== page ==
In Advocacy Hub, Annual Report
Written by Micha Schutten Business Development Manager at SeeYou Foundation

Persons with disabilities face significant barriers when it comes to accessing quality healthcare services, which adds to their exclusion and marginalization. Fortunately, efforts have been made to develop and implement effective strategies that promote disability inclusion in health projects. In this article, we lay out four factors to achieving disability inclusion, based on SeeYou Foundation’s experiences implementing the inclusive healthcare project “Every Life Matters”.

  1. Live up to the challenge: There is a group in the world known as the “Missing Billion”. Their aim is to improve the health of 1.3 billion people with disabilities worldwide. Despite their large numbers, persons with disabilities often face social exclusion, discrimination, and limited access to healthcare services. Addressing such challenges is no small feat; it is a critical social justice issue and a fundamental human right. Promoting disability inclusion in healthcare should, therefore not be left to the responsibility of persons with disabilities themselves or Organisations for Persons with Disabilities. Bridging the gap for the “missing billion” is a collective responsibility and requires all actors involved in the healthcare system to live up to the challenge. Inclusion requires a deliberate plan and willingness to act; it does not happen automatically. 
  1. Listen up, partner up: To effectively plan and implement solutions, it is crucial to listen carefully to the priorities of Organizations for Persons with Disabilities and seek advice from like-minded disability inclusion organisations. Different perspectives offer valuable insights into the unique experiences of individuals with disabilities. Promoting disability inclusion in health projects together with Organisations for Persons with Disabilities significantly contributes to a sustainable approach. Organizations for Persons with Disabilities will continue to play a vital role in ensuring accountability long after a project is phased out. A key factor to success is taking sufficient time to build trusting relationships with carefully selected partners. 
  1. Dispel myths and misperceptions: Once a solid plan is in place, it is critical to address and dispel any misperceptions or myths related to disability. It is important to remember that inclusion is not about being politically correct or making superficial gestures. Disability inclusion goes beyond mere representation and involves real, sometimes complex concerns. It is not about assimilating persons with disabilities into existing spaces; the goal is to create improved spaces that are more welcoming and beneficial to everyone. An important factor to success is investing in efforts that keep the conversation on disability inclusion alive. This will avoid grave misunderstandings and help the health system stay on course. Repeated training, workshops, action-oriented learning processes and exchanging experiences are very constructive in this regard.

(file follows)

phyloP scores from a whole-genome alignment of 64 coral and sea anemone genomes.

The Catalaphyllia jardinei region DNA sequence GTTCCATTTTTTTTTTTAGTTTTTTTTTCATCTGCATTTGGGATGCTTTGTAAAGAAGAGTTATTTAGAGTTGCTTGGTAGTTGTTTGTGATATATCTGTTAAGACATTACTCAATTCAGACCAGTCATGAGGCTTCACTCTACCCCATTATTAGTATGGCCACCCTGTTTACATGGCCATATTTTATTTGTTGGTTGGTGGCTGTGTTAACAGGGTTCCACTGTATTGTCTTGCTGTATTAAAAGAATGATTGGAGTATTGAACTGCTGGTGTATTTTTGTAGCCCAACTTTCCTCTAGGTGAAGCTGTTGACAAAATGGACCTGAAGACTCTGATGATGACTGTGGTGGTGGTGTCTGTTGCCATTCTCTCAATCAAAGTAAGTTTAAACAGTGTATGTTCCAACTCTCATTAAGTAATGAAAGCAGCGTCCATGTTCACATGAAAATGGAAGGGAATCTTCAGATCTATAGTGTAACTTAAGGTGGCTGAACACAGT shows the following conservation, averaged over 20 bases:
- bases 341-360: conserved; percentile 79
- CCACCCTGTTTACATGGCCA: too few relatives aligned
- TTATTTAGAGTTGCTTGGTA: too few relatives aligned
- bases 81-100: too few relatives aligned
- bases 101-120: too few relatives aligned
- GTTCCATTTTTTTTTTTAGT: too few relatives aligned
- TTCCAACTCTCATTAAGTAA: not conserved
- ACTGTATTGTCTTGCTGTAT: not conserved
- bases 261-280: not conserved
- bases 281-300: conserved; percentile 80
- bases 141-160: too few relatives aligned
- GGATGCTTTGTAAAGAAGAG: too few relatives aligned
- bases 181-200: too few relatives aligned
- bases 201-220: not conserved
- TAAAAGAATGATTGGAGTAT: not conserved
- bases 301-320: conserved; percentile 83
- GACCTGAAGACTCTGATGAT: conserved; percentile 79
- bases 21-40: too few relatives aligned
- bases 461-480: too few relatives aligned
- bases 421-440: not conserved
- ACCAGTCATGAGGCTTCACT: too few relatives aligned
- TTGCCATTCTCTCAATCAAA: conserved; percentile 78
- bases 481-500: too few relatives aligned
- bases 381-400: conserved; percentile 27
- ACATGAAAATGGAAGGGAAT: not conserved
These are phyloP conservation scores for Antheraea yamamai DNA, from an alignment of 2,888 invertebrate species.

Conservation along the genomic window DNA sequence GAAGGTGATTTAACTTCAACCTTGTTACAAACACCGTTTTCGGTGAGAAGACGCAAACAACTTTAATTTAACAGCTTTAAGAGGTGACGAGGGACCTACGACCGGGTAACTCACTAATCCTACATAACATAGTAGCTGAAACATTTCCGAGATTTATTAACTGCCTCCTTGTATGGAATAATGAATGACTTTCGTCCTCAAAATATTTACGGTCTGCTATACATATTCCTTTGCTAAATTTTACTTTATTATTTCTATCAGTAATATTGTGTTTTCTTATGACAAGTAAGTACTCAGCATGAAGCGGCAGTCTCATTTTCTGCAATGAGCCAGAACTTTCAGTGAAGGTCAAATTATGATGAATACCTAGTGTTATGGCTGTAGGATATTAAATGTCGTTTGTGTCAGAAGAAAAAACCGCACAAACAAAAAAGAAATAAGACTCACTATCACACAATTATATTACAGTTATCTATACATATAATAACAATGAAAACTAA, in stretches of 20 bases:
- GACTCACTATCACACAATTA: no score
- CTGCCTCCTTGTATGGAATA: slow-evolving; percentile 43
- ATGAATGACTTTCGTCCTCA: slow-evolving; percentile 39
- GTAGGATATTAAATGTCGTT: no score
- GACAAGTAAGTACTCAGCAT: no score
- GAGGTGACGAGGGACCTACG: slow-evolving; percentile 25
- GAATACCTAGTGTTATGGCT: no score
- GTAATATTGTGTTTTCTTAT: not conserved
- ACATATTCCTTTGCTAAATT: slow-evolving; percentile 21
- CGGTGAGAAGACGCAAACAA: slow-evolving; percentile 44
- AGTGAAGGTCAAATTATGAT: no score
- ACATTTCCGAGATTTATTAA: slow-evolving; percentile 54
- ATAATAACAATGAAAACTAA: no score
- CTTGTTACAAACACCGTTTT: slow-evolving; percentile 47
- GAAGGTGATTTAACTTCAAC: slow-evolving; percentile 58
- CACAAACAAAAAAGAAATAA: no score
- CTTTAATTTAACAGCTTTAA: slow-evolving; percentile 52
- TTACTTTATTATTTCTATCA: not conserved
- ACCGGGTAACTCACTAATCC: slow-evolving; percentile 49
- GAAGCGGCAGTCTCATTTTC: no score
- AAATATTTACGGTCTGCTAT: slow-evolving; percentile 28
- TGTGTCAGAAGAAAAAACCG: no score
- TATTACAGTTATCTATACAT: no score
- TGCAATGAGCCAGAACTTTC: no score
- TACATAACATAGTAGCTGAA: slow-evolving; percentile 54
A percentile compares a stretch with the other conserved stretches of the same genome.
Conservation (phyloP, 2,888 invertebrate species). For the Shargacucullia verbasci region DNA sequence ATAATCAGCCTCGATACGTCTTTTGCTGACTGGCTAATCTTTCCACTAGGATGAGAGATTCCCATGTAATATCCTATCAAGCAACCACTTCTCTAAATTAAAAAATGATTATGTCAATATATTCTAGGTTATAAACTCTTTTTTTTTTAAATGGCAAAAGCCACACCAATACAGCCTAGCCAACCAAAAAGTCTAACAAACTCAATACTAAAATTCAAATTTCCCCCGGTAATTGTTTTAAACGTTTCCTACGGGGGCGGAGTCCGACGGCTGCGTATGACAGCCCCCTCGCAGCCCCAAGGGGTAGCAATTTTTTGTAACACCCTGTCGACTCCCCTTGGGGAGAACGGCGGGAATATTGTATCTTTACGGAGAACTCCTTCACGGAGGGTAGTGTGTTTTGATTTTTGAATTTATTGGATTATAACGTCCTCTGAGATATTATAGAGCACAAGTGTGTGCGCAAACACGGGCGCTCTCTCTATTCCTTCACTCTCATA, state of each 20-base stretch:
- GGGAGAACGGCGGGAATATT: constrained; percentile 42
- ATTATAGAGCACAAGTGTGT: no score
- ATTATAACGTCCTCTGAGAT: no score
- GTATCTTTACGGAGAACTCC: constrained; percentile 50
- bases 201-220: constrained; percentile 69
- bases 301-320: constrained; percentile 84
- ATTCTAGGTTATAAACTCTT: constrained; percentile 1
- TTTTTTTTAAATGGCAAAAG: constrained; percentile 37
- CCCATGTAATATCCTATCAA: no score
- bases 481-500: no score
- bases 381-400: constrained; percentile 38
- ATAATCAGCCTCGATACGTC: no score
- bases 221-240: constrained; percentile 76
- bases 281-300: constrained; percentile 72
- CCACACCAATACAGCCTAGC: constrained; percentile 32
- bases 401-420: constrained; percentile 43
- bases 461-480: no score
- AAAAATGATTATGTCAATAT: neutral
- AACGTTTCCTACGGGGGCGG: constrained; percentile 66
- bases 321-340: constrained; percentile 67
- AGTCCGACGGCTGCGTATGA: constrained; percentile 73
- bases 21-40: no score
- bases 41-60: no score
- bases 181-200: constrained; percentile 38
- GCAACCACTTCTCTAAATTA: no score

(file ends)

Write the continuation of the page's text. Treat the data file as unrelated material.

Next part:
1. Be practical: When it comes to including people with disabilities, working on practical solutions is key to success. It can be easy to get bogged down in complex theories and technical terms of the disability framework. But the ultimate goal is to make sure everyone can access the healthcare they need. Working out practical solutions will solidify commitments and set motion for a series of changes. So, while it is important to understand the scope of the issues at hand, focus on designing and testing actionable steps to kickstart disability inclusion in health projects. To practise what we preach, we added examples of useful tools and resources in the additional resources section below.

Additional resources for Health Projects: SeeYou Foundation’s “Every Life Matters” project promotes disability-inclusive health services in sexual and reproductive health and eye care. Resources were created for health centres, community health workers, and Organisations for Persons with Disabilities, including a scorecard, audit, monitoring tool, game, posters, manuals, and training toolkit. The resources developed, in close cooperation with trusted partners UPHLS in Rwanda, and ECDD in Ethiopia, have been made available on the Good Practice compendium section of the Missing Billion website or can be directly accessed through this link. A full publication on the Every Life Matters project is also available here.


About SeeYou Foundation: For more than 40 years, Seeyou is dedicated to empowering individuals with disabilities and promoting their inclusion, resulting in life-changing transformations for both individuals and communities. By providing support, advocating for rights, and collaborating with others, the foundation serves as a catalyst for positive change, fostering a society that values and respects individuals with disabilities.

SeeYou is a full member of the EU-Cord network, more information on the organization can be found on their website:


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